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Do you know what your duties are to your insurer when getting a quote for #Insurance?

By 26th February 2020 No Comments




The Consumer Insurance (Representation and Disclosure) Act 2012 will come into force on 6th April 2013. It removes the duty on consumers to disclose any facts that a prudent underwriter would consider material, and replaces this with a duty to take reasonable care not to make a misrepresentation. One of the factors to be taken into account when determining whether or not a consumer has “taken reasonable care”, is whether or not the questions asked of them at policy inception were clear and specific.

Following discussions with ABI members, the Financial Ombudsman Service, and the Financial Services Authority, we believe there are certain practices which are more likely to result in consumers making misrepresentations that are neither careless, reckless or deliberate. We therefore have a number of recommendations for all customer-facing communications, including online, telephone and face-to-face, for all insurance product lines in order to reduce this occurrence.

We recognise there is consumer demand for a quick sales process. However, this must also be balanced against the need to gather accurate information about a consumer, price the risk accurately, and thereby reduce the prospect of misrepresentation or have a claim turned down:



Documentation (High Priority)

Document and communication changes should be completed for all new (and renewal) business from April 6th 2013 onwards. We recommend firms take legal advice on how their documentation should be updated in order to comply with the changes introduced by the Consumer Insurance Act 2012.  In particular, firms should consider removing any references to a “duty of disclosure” from consumer-facing documentation or communications, including FAQs and sales scripts, as these words may confuse the consumer into believing they are still under a duty to volunteer information. Under the Consumer Insurance Act 2012, this duty will no longer exist, but instead they will be under a duty to take reasonable care not to make a misrepresentation. Consumers will also no longer be expected to have to guess what is “material” to the insurer. Instead, this can be inferred from the questions asked by the insurer. Therefore, firms who have not updated their documentation for all new personal lines business from 6th April onwards may be in breach of ICOBS and COBS rules on ensuring consumer documentation is not misleading. Firms may also wish to note that the Consumer Insurance Act defines a consumer insurance contract as being “wholly or mainly for purposes unrelated to the individual’s trade, business or profession”.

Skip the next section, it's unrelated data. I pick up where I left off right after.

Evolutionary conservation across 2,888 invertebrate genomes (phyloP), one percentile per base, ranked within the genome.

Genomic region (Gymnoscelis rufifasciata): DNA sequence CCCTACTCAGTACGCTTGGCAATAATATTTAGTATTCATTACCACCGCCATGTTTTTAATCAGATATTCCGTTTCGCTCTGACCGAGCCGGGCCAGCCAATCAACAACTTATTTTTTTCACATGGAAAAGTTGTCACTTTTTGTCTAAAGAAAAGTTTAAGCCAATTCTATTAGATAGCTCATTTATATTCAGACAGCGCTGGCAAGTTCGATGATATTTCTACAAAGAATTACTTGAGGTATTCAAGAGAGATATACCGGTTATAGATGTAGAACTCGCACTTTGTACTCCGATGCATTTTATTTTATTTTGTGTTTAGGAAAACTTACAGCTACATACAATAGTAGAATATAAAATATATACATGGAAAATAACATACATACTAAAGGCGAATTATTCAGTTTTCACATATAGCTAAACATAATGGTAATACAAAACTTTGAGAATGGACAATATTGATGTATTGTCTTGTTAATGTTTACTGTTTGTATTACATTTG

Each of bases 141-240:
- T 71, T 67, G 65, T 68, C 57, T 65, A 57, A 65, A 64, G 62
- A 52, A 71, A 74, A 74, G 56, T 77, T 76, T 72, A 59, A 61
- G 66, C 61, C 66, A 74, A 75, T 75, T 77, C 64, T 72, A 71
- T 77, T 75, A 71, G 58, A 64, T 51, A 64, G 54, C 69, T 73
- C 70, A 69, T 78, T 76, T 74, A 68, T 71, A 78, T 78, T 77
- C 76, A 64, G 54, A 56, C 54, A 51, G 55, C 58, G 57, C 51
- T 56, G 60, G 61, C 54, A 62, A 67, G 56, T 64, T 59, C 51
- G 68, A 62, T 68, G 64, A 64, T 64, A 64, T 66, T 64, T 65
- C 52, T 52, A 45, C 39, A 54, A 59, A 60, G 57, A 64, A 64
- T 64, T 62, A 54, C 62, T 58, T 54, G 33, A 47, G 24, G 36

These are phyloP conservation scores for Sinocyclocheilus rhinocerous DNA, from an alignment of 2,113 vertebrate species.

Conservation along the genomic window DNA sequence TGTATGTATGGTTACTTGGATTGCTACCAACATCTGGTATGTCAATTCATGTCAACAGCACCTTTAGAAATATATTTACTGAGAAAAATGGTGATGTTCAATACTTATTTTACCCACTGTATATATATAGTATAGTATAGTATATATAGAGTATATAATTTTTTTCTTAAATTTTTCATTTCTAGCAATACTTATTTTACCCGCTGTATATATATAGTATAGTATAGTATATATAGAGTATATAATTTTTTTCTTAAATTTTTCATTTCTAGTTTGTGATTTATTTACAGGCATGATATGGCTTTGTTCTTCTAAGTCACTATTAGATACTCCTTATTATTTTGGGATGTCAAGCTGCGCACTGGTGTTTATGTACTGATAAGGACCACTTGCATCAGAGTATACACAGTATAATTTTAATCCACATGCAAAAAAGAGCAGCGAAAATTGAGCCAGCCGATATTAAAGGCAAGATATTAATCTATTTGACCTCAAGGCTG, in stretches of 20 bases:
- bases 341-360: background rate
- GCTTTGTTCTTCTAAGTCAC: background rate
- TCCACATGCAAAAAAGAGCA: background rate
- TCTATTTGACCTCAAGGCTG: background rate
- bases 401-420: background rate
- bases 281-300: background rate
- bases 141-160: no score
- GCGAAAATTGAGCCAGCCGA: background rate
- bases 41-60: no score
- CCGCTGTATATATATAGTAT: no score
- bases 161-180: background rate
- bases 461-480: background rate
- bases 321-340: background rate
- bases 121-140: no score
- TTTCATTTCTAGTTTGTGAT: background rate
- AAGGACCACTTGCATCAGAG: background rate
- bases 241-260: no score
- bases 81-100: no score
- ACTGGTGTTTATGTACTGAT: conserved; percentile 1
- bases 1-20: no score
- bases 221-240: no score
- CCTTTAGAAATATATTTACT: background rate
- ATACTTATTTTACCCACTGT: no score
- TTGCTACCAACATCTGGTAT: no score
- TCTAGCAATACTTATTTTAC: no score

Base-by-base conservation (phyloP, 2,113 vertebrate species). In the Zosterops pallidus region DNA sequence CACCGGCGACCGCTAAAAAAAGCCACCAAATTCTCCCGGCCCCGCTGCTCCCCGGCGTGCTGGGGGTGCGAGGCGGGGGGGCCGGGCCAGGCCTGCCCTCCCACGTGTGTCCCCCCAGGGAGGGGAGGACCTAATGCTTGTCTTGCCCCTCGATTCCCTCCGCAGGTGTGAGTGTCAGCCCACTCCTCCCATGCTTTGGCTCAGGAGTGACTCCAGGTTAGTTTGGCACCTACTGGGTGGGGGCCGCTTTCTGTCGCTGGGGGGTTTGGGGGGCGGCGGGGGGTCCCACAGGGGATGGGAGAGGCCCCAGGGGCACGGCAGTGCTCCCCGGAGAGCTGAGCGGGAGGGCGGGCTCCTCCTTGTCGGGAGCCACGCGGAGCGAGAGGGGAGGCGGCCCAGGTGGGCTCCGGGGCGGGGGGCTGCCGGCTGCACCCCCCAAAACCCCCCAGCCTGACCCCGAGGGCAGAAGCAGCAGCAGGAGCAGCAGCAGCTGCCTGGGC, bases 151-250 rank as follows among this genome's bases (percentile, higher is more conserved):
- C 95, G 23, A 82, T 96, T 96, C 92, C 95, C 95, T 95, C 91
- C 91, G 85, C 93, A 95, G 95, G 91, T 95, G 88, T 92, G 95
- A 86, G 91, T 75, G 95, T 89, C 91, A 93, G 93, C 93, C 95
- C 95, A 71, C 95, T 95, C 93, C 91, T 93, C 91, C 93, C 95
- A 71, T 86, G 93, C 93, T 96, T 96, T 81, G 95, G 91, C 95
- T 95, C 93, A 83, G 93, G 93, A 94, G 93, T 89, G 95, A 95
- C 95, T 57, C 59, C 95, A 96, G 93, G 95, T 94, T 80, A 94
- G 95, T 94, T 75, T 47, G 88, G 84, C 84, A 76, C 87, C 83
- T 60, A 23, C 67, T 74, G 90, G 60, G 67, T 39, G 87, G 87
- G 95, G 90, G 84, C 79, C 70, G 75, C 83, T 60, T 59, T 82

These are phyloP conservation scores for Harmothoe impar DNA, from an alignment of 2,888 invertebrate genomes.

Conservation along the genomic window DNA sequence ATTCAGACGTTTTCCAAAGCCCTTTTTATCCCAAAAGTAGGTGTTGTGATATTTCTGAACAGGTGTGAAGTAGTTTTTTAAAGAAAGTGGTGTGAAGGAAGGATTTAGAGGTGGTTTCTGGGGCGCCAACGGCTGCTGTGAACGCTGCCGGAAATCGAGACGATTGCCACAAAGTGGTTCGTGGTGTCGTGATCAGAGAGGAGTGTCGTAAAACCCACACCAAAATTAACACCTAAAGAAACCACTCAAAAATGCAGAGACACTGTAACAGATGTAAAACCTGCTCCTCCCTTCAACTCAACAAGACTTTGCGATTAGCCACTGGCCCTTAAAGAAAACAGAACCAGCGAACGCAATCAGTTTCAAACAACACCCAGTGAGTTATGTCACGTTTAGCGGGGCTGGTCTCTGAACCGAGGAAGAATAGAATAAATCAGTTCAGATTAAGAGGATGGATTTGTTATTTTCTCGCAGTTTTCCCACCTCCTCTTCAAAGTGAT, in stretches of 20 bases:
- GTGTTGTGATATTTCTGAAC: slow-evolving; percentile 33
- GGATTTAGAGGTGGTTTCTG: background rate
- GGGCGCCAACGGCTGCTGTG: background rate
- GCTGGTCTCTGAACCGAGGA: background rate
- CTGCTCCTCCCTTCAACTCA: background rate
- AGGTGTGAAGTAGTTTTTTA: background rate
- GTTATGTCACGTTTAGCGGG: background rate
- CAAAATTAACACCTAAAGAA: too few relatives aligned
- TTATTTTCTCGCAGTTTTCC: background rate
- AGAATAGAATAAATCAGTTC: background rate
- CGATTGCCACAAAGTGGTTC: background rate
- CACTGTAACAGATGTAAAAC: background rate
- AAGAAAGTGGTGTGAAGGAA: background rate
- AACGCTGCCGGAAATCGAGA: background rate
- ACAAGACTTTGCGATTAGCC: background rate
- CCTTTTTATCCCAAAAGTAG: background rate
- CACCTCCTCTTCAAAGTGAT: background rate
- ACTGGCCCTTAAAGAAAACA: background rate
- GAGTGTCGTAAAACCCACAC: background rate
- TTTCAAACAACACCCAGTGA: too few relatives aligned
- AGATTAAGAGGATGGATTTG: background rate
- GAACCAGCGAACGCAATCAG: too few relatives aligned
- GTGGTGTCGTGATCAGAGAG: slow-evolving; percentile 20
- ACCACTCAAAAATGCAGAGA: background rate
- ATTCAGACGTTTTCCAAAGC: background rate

As with default answers, a long list of assumptions is more likely to lead to misrepresentations, as consumers are less likely to read each assumption and check it is correct. The FOS believe that assumptions should be used sparingly, and that where they are made, consumers should have to actively confirm the validity/truth of them.

We therefore recommend that the wording be as straightforward as possible, and that assumptions be accompanied by tick boxes requiring consumers to actively read them and agree that they apply to their circumstances.

We also recommend that as few as possible assumptions are listed together.

Highlighting to consumers the consequences of agreeing to an assumption that does not reflect their circumstances by way of an additional warning would also decrease the likelihood of a misrepresentation.



Default answers

The ABI has received anecdotal evidence from consumers and the FOS that the use of default answers (i.e. pre-ticked, or defaulted to “yes” or “no” or another answer from a drop-down list) are more likely to lead to consumers entering incorrect information on online forms. In addition, where answers automatically return to the default answer when moving between internet pages, this likelihood is increased. When adjudicating complaints, FOS will be less inclined to recognise a customer’s misrepresentation as deliberate or reckless where this was by way of a default answer.

We therefore strongly recommend that all default (i.e. pre-ticked, or pre-chosen) answers be removed so that the consumer has to make an active choice as to which answer is correct for them.

Help text